AVLON: I -- you know, looking at Washington today, whenever you hope for a deal and I am an optimist, but it's always that you know it's hope over experience. They have found a way to screw things up in Washington at the last minute no matter what powerful winds are blowing in the direction of change. People realize, even the Tea Party activists yesterday acknowledged that a debt ceiling would be disastrous to them politically as well as to the country economically.

But we are still not at that finish line. Serious concessions need to be made. I think we're looking at least a couple of days. But let's keep hope alive because we don't have much else at the moment.

BERMAN: And they can still screw this up. Thank you for this hopeful message. John Avlon, always great to see you, appreciate it.

Still to come for us the U.S. is about to be the world's top oil producer. But what we really want to know is what that means for gas prices? We'll find out if they could go lower. Fingers crossed.


BERMAN: Checking some of the top stories this hour.

The federal government will continue to fund death benefits for military families. This after President Obama signed a bill on a issue that had become a flash point in the shutdown debate. Before the measure passed, the White House had finalized a plan for a private charity to cover the costs -- benefits during the shutdown. Edward Snowden reportedly raised red flags at the CIA as far back as 2009, four years before he leaked classified NSA documents. According to the "The New York Times", CIA officials suspected Snowden was trying to break into classified computer files while he was working as a technician in Geneva. Those concerns apparently never made it to the NSA.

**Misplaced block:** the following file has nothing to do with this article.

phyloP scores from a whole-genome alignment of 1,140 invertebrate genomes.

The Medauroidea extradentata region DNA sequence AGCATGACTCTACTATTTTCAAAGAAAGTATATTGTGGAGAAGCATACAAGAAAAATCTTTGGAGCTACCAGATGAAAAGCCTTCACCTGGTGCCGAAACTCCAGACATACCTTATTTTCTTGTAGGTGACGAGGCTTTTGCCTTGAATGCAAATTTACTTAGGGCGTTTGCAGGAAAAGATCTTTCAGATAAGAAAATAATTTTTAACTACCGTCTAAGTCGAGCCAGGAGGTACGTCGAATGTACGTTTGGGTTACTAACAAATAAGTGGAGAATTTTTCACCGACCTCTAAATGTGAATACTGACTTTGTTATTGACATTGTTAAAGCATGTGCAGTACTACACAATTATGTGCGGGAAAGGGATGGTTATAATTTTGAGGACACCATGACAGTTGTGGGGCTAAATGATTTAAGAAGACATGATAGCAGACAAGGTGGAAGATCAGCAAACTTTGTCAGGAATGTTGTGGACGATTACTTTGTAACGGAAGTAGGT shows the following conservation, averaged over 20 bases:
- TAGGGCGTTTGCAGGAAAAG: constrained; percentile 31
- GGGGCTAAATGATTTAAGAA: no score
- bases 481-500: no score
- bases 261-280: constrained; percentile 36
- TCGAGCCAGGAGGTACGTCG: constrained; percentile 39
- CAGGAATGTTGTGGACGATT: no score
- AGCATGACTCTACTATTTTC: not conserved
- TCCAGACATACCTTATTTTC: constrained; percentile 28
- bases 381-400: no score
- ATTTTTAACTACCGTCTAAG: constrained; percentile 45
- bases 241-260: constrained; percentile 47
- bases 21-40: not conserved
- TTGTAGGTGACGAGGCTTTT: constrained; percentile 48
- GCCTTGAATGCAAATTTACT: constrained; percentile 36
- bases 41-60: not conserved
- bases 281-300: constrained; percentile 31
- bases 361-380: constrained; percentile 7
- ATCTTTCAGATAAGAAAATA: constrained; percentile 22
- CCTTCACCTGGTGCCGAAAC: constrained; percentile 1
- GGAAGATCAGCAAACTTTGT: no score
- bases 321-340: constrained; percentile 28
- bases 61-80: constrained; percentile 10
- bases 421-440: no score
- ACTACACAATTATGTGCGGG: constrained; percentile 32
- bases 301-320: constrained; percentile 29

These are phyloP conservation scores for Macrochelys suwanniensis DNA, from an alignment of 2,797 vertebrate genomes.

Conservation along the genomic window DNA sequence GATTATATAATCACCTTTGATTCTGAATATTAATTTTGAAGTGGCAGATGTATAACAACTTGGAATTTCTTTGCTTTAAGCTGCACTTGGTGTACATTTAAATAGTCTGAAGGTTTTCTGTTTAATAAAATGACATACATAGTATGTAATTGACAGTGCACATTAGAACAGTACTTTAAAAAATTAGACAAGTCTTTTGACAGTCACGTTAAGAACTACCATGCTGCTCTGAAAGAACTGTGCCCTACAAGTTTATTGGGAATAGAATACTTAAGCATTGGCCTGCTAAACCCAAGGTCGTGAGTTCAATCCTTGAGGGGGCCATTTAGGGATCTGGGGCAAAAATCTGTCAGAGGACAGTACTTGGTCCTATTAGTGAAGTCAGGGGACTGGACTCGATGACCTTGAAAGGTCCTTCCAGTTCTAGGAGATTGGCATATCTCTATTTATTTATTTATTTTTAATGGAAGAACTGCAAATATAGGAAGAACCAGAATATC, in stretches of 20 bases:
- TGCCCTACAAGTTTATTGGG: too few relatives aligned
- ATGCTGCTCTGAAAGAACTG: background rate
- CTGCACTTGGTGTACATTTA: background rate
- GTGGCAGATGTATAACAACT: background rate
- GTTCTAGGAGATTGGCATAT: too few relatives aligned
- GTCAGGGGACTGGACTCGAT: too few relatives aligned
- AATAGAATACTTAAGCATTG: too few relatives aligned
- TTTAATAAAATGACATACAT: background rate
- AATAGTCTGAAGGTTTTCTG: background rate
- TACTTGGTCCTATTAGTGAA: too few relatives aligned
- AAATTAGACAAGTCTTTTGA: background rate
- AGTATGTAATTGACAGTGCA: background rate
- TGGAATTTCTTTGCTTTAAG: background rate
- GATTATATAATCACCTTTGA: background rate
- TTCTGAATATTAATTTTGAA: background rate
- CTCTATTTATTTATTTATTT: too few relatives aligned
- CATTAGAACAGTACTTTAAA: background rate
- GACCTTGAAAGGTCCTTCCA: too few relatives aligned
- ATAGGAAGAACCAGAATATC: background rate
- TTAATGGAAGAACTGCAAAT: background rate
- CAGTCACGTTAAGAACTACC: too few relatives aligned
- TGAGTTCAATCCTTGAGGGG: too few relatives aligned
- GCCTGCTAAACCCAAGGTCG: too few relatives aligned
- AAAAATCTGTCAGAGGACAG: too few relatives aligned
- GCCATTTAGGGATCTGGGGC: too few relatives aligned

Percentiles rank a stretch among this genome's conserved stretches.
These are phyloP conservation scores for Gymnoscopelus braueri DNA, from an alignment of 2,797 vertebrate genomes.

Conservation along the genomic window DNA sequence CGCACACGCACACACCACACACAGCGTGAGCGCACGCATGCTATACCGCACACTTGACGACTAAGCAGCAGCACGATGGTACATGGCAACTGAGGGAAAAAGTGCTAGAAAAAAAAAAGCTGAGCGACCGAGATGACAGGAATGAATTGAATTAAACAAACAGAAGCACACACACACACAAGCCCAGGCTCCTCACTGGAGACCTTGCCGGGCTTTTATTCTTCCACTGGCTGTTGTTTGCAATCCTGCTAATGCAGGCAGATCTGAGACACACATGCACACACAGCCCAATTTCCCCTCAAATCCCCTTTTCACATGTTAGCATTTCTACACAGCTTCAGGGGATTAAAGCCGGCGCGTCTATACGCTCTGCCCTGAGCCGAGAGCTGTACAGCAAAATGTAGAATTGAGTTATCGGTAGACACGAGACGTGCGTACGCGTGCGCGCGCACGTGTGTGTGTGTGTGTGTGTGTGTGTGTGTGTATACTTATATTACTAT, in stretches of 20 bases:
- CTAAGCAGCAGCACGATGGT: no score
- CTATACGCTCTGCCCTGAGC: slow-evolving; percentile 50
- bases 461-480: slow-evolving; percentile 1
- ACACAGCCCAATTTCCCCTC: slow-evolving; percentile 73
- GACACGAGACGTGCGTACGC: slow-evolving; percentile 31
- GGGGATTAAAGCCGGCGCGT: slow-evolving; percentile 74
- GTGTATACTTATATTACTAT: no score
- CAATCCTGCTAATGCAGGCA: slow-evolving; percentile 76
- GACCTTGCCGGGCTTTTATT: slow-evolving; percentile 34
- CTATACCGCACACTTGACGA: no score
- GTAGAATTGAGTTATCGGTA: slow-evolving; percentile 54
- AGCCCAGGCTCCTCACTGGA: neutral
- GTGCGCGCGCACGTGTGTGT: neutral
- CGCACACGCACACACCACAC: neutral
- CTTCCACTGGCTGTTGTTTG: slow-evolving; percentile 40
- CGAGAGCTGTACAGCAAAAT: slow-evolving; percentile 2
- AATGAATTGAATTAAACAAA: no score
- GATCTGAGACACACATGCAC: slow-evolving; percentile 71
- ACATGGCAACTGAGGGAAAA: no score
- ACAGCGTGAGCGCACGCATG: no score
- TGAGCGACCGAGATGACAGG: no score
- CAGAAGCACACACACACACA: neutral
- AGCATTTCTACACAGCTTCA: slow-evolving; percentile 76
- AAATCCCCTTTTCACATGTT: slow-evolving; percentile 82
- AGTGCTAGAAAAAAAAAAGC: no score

The family of a Georgia teenager found dead at a gym wants the local U.S. attorney to release surveillance video that could show what happened. Attorneys for Kendrick Johnson's relatives say they think the 17-year-old was murdered. Federal prosecutor Michael Moore is reviewing the case. He did not respond directly to requests for that video.

Another biker is due in a New York courtroom today in connection with that assault on an SUV driver. 37-year-old Reginald Chance is charged with first degree assault and gang assault. In the meantime a grand jury has indicted biker Robert Sims. No word yet on the charges there but he is accused of stomping on the SUV driver. Five others also face charges in that melee.

A scary moment for an Atlanta man caught on surveillance video. CNN affiliate WSB reports a suspect approached Brad Edmonds and demanded the keys to his 2011 Mercedes.


BRAD EDMONDS, CARJACKING VICTIM: I was thinking about getting a hold of my gun somehow, but I might not be here telling the story had I done that.


BERMAN: Edmonds did go inside to get his keys. And when he did, a camera over the front door got a clear shot of the suspect. Police are now investigating.

So when you think of top oil producing countries, there's probably names like Iran, Saudi Arabia. But a new study shows that the U.S., the United States, is about to be number one. Now before you start chanting "USA", let's get a little bit of a reality check here.

Alison Kosik is live at the New York Stock Exchange. The question is, Alison, what does it actually mean for Americans and American drivers?

ALISON, CNN BUSINESS CORRESPONDENT: Yes. That is the question. I hate to be the one to throw cold water on this but here's the reality John.